Research interest

Cardiac diseases: arrhythmias and heart failure

Cardiac diseases are among the leading causes of death worldwide. Ca2+ is a key player in both physiological and pathological processes in the heart. During normal excitation-contraction coupling, Ca2+ enters the cardiac myocyte during an action potential through voltage-dependent L-type Ca2+ channels in the sarcolemma. This Ca2+ entry triggers a huge release of Ca2+ from the sarcoplasmic reticulum via ryanodine receptor (RyR) Ca2+ release channels, a process termed Ca2+-induced Ca2+ release. Ultimately, this increase in cytoplasmic Ca2+ causes Ca2+ binding to the myofilaments and activation of contraction. The strength of contraction is regulated by the amount of Ca2+ released from the SR. Increased SR Ca2+ release causes augmented contraction, whereas decreased SR Ca2+ release results in reduced contraction of the cardiomyocyte. Disturbances of this highly regulated process may lead to cardiac disease including arrhythmias and heart failure, which are among the most serious and widespread cardiac diseases. A number of cardioactive peptides is involved in the regulation of cardiac Ca2+ homeostasis and may either aggravate or improve cardiomyocyte function in cardiac disease.

The research interest of our group is focused on the following topics:

1) Cytoplasmic Ca2+ signaling and arrhythmias

Systolic SR Ca2+ release is essential for contraction of the myocyte. Diastolic SR Ca2+ release, on the other hand, is detrimental. It activates the sarcolemmal electrogenic Na+/Ca2+ exchanger resulting in depolarization of the resting membrane potential (delayed afterdepolarizations), which in turn may trigger arrhythmias. In the normal heart, diastolic SR Ca2+ release is a rare event. In the stressed or diseased heart, however, diastolic SR Ca2+ release may increase and thus enhance the propensity for arrhythmias. Increased diastolic SR Ca2+ release has been found in atrial myocytes from patients with atrial fibrillation, the most common cardiac arrhythmia, as well as in ventricular myocytes in heart failure, where it is thought to trigger the fatal arrhythmias associated with the disease. Pharmacological agents normalizing aberrant diastolic SR Ca2+ release in cardiac diseases associated with arrhythmias are currently being tested for their potential use as novel anti-arrhythmic drugs.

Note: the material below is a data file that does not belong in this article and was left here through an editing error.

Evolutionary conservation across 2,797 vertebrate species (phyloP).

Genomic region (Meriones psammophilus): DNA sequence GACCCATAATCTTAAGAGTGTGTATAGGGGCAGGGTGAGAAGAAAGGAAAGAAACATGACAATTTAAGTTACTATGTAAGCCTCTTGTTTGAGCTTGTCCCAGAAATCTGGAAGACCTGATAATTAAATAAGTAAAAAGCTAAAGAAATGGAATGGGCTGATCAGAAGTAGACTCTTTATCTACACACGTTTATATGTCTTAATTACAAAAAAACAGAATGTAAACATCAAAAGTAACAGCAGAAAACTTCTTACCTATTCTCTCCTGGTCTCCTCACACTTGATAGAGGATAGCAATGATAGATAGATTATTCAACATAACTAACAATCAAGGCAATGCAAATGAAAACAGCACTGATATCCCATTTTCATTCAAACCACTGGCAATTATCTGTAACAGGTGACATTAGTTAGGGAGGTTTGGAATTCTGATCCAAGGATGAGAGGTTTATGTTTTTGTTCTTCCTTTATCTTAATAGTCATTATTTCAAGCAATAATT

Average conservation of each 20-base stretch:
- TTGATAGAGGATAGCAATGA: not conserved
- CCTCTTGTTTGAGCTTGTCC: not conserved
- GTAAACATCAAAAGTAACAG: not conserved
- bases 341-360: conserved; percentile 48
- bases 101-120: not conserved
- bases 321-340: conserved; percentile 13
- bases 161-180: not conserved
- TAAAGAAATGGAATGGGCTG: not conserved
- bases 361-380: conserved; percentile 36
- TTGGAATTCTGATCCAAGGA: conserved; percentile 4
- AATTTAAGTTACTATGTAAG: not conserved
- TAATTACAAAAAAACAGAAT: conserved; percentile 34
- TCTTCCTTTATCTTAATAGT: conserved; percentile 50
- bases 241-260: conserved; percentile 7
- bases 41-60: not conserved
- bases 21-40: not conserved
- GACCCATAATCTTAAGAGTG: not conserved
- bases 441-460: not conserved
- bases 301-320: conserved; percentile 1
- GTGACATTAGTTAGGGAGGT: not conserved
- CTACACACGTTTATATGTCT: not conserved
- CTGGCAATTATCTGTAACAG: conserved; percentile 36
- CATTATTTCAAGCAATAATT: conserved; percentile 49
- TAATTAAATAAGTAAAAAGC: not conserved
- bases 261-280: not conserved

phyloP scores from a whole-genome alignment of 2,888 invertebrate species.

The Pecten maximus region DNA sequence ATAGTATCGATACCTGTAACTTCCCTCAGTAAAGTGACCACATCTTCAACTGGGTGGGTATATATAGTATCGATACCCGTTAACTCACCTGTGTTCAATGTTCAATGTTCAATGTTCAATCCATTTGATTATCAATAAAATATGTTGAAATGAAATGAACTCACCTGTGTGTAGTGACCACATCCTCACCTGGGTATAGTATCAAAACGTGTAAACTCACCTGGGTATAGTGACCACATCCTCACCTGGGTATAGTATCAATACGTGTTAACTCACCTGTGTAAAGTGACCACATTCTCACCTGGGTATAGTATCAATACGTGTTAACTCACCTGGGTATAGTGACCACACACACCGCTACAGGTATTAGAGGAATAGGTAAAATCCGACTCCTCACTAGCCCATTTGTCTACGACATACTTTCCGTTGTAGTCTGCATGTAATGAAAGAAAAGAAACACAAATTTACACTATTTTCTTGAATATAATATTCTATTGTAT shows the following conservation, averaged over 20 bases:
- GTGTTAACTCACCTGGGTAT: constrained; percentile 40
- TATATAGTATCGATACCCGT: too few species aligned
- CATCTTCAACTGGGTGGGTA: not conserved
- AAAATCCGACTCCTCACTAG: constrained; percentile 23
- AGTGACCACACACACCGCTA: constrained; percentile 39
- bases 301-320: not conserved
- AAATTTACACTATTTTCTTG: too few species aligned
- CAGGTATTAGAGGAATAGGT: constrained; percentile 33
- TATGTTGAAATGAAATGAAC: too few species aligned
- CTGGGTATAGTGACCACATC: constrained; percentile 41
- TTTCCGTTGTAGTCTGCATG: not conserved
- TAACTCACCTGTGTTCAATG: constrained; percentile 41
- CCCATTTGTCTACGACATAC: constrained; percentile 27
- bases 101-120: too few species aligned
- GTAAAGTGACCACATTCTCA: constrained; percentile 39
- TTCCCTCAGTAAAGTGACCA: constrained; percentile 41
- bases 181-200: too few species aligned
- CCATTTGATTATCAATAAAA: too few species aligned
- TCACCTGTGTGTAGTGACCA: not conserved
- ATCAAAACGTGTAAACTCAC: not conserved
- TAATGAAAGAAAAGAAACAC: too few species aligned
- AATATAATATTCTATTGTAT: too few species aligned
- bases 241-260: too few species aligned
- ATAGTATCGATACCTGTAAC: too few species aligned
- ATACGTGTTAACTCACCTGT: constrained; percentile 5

2) Nucleoplasmic Ca2+ signaling and excitation-transcription coupling

Nucleoplasmic Ca2+ regulation in cardiac myocytes has gained much less attention than cytoplasmic Ca2+ regulation. Recent evidence, however, indicates that localized nucleoplasmic Ca2+ increases may specifically alter transcription via Ca2+-dependent enzymes (e.g. nuclear Ca2+/calmodulin-dependent protein kinase II). The link between electrical and/or pharmacological stimulation of the cardiac myocyte, nucleoplasmic Ca2+, and transcription is termed excitation-transcription coupling. Altered excitation-transcription coupling may be involved in the remodeling processes occurring during initiation and progression of cardiac diseases, including atrial fibrillation and heart failure. A better understanding of nucleoplasmic Ca2+ regulation thus holds the promise for the development of novel treatment strategies against cardiac diseases associated with remodeling.

3) Cardioactive peptides: angiotensin II, endothelin-1, and urocortin II

Cardioactive peptides are involved in a variety of physiological and pathophysiological processes including arrhythmogenesis and the development and progression of hypertrophy and heart failure. They are major drug targets in cardiovascular disease. Inhibition of the angiotensin system by either ACE inhibitors or AT1 receptor blockers is used for the treatment of hypertension and heart failure, whereas the endothelin receptor blocker bosentan is used for the treatment of pulmonary hypertension.

Urocortins (including urocortin II) represent a family of peptides involved in cardiovascular homeostasis. They exert pronounced effects on cardiac myocytes as well as on coronary and peripheral vessels. Although beneficial in animal models of heart failure, the cellular actions of urocortins on cardiac myocytes are only incompletely understood. A better understanding of the specific actions of urocortins on cardiac myocytes in health and disease, however, is a pre-requisite for their potential therapeutic use in heart failure.